Systems have to have a constant energy input
“life.” As certain currencies became abundant as an output of a successful process or organism, other organisms evolved to take that output and convert it into something else. Over billions of years, this is how the Earth’s ecosystem has evolved, creating vast systems of metabolic pathways and forming highly complex self-regulating systems that, for example, stabilize our body temperatures or the temperature of the Earth, despite continuous fluctuations and changes among the individual elements at every scale—from micro to macro. The output of one process becomes the input of another. Ultimately, everything interconnects.We live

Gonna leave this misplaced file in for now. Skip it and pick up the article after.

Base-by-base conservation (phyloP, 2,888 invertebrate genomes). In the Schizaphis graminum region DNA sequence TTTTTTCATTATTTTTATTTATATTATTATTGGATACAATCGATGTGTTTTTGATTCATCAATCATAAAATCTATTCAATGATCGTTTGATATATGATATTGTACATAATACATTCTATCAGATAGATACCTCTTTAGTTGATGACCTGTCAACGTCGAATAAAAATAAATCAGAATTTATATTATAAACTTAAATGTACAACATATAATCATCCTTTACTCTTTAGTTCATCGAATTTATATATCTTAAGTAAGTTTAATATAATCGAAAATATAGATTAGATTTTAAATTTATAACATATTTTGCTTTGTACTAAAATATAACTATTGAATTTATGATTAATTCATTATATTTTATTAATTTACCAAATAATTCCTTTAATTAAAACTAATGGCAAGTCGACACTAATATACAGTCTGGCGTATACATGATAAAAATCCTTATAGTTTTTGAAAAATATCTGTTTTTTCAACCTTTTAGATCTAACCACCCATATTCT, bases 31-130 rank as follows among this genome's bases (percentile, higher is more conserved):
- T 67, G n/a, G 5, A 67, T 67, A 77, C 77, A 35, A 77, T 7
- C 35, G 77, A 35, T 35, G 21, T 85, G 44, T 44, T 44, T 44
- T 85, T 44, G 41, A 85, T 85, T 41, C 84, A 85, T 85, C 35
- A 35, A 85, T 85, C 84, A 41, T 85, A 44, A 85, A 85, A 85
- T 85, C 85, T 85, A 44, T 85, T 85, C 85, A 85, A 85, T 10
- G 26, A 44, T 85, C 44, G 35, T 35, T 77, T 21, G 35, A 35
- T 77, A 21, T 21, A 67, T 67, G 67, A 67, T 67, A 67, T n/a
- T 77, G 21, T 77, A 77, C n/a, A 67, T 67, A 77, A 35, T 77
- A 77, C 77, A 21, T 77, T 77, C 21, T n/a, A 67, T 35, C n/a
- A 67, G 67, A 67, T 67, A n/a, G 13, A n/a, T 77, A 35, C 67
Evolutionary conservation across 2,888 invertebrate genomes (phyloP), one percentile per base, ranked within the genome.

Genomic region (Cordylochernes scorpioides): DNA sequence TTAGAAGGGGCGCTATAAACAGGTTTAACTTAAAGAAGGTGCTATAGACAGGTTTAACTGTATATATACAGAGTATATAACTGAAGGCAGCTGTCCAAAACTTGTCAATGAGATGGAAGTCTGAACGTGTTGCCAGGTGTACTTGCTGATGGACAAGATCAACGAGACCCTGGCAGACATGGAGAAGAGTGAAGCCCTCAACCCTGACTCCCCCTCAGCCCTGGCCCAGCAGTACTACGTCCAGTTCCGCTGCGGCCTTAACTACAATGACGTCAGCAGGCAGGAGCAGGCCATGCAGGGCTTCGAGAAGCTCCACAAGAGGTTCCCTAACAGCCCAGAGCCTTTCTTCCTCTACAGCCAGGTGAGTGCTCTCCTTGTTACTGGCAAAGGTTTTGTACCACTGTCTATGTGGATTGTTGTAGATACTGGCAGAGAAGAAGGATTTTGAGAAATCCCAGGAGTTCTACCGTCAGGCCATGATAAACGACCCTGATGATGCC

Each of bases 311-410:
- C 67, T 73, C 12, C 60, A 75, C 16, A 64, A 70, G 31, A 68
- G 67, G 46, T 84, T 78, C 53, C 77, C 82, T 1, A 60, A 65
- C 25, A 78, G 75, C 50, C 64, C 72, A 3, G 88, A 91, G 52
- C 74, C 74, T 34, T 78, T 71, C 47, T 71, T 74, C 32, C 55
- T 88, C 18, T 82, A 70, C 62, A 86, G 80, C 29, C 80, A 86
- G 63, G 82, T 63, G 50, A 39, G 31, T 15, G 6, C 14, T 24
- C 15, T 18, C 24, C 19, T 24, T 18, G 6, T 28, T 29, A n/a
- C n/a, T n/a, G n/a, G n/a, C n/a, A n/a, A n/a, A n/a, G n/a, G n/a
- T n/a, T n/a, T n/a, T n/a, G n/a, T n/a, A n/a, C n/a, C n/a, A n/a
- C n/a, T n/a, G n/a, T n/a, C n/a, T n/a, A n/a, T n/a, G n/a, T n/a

This is what concerns me the most. Systems by definition have to be sustainable. That means they have to have a constant energy input. The modern world is designed and built on fossil fuels, and the million-year-old stack has been used almost entirely just within two centuries. This was basically free lunch (the whole portion at a single bite) and even economists know that there is no such thing as free lunch. From a mere energy perspective, past growth rates can not be sustained, even with a massive push in renewables (as we still are a 90% fossil fuel society today). So our rigorous efficiency-driven systems design (from economics to health care to education) of the past will lead us straight towards failure, when we can not make the leap to a resilient systems future. Steve Hallett has been doing some great thinking about this topic!